We often get asked if we can count colored cells on a worksheet, and yes you can.
You could count cells using a combination of conditional formatting, filters and the SUBTOTAL function, but I want to show you how writing a UDF (user defined function) can let you count, sum and average colored cells, in the same function.
Background Color or Conditional Formatting?
Before we get started I need to say that this UDF works only with cells that have their background (fill) color changed. It does not work with conditional formatting.
Before you start rolling your eyes, this limitation is down to Microsoft. You can use VBA to get the color of the cell if it is conditionally formatted:
CellColor = ActiveCell.DisplayFormat.Interior.Color
This works fine in a Sub. But put that same line into a function, and you get a #VALUE error returned.
Why? Ask Microsoft. Their documentation just states that the DisplayFormat property will generate a #VALUE error in a UDF.
So we'll just work with background color for now. I will write another blog post on conditional formatting and provide code that works with CF.
We want to compare the color in a reference cell against the colors of a range of cells. So we must pass into the function both of these things. The function is called ColorMath.
Function ColorMath(InputRange As Range, ReferenceCell As Range, Optional Action As String = "S")
InputRange is the first argument and is the range of cells we are checking.
ReferenceCell is the cell with the color we are looking for.
The 3rd argument is the Action we want to carry out, that is, are we going to SUM, COUNT or AVERAGE the values in the cells. This is an optional argument. If it is omitted then Action is given the default value "S" which indicates we are going to SUM values.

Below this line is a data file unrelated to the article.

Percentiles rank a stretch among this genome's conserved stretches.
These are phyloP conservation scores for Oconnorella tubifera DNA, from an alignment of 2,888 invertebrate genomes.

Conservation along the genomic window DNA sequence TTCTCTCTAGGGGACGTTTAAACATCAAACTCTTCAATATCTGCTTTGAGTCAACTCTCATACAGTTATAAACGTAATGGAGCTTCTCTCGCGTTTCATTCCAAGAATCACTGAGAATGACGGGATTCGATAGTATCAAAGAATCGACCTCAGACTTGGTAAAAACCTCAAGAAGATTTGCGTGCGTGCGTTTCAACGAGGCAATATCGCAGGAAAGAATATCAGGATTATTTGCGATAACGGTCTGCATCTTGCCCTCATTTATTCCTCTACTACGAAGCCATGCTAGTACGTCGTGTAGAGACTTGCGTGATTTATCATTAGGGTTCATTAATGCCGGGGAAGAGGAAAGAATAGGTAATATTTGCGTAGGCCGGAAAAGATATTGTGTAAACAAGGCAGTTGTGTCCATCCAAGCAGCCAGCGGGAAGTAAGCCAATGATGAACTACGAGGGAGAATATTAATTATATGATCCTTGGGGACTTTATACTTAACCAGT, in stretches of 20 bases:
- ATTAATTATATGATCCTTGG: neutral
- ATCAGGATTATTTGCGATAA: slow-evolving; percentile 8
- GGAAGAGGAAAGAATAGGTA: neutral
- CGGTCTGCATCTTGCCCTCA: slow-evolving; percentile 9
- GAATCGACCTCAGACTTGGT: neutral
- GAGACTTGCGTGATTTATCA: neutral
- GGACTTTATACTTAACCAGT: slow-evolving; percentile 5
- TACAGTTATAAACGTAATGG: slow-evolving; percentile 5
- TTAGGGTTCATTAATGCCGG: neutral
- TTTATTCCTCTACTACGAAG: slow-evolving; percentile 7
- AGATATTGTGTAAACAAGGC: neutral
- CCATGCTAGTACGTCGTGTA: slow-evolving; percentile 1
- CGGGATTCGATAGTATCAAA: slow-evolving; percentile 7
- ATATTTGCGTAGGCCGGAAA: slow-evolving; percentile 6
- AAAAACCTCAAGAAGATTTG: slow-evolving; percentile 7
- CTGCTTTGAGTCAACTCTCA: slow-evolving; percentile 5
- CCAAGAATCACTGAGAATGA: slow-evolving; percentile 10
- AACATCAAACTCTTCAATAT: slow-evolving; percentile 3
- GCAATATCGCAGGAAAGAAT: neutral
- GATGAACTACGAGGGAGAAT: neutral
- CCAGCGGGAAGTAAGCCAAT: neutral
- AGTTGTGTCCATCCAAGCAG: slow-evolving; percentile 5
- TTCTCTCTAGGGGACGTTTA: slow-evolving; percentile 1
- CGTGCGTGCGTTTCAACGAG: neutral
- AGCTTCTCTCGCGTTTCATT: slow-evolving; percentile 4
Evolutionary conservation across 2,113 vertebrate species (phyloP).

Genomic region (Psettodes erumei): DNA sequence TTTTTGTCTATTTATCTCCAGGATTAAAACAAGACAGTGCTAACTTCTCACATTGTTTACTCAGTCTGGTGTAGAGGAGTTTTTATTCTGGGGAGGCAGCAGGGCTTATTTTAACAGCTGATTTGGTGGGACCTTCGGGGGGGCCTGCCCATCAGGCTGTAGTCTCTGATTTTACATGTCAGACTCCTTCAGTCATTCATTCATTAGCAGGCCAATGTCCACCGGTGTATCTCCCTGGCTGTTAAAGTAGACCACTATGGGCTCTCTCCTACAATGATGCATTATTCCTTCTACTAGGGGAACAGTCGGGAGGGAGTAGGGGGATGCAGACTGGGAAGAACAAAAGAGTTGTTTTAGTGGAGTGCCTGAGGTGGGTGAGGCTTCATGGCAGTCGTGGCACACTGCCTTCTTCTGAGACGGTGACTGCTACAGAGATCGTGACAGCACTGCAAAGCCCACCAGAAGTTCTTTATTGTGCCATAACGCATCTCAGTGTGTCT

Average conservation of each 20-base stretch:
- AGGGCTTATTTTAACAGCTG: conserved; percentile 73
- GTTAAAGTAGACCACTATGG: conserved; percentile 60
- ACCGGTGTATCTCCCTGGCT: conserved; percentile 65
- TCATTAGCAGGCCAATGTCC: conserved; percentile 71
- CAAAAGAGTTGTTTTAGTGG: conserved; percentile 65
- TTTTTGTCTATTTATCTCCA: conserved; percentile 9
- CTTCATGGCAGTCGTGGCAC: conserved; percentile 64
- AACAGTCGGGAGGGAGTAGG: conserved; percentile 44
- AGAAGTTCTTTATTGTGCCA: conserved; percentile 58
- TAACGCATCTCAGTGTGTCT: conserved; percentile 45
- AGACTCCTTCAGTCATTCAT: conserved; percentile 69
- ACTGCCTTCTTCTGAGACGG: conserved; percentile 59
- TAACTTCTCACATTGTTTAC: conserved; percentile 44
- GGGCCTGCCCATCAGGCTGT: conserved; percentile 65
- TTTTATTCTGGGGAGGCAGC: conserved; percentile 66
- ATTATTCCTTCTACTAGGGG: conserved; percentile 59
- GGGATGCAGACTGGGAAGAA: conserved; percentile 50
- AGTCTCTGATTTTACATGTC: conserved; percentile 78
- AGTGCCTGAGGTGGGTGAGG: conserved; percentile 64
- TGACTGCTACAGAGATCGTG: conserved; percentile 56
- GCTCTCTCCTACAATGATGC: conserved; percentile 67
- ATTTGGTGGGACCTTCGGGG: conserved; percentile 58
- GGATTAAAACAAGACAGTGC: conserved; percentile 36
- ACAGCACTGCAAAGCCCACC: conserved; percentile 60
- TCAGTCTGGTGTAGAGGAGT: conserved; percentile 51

I've made Action a String, rather than a number as reading the formula in the sheet seems clearer to me if I see "S" for SUM, "C" for COUNT or "A" for AVERAGE. You can of course use numbers to indicate what you want your functions to do.
The string that specifies the action is not case sensitive. The function converts it to upper case before checking it.
Checking Fill Colors
The piece of code that checks the background or fill color is pretty straightforward.
The color of our ReferenceCell is assigned to the variable ReferenceColor by :
ReferenceColor = ReferenceCell.Interior.Color
Looking For The Colored Cells
Use a For ... Next loop to check each cell in the InputRange
If Action = "C" Then For Each Cell In InputRange If Cell.Interior.Color = ReferenceColor Then Result = Result + 1 Next Cell End If
This loop is counting the number of cells that match our ReferenceColour. The process is similar if we want to SUM or AVERAGE the matching cell values.
With a small list of numbers, colored as shown, I've set up my function to show me the SUM, COUNT and AVERAGE of the numbers in the three different colors.
These examples are contained in the sample workbook you can download below.
You can of course (and you should) use Named Ranges rather than specify the range as I have done in these examples.
My sample workbook uses a named range called ColoredCells.
If you change the fill color of a cell using the Ribbon, by right clicking and choosing Fill Color, or by right clicking and choosing Format Cells->Fill, this won’t trigger a recalculation, so a function's output may not be correct. Be wary of this.
This is down to the way Excel works. It just doesn't see a background color change as a change worthy of recalculating. Only certain things will cause Excel to recalculate.
However, using the Format Painter to change fill colors will cause a recalculation to occur.
You could also make use of the Workbook_SheetSelectionChange event to make Excel calculate as new cells are selected. Changing the fill color still won't cause a recalculation, but as soon as you click a different cell, or use the cursor keys, Excel will recalculate.
In the sample workbook below I've included code for the Workbook_SheetSelectionChange event if you want to use it.
Look in the ThisWorkbook module.
You can also make the function volatile, that is, its output is recalculated each time the sheet or workbook undergoes a recalculation.
By using the statement Application.Volatile we can make our function recalculate by pressing SHIFT+F9 to recalculate the active sheet.
I haven't written any specific error checking or handling routines. So if your InputRange contains a letter, you'll get a #VALUE error.
You can let Excel handle error processing, or write your own error handling routines.
Download Sample Workbook
Download the workbook here.
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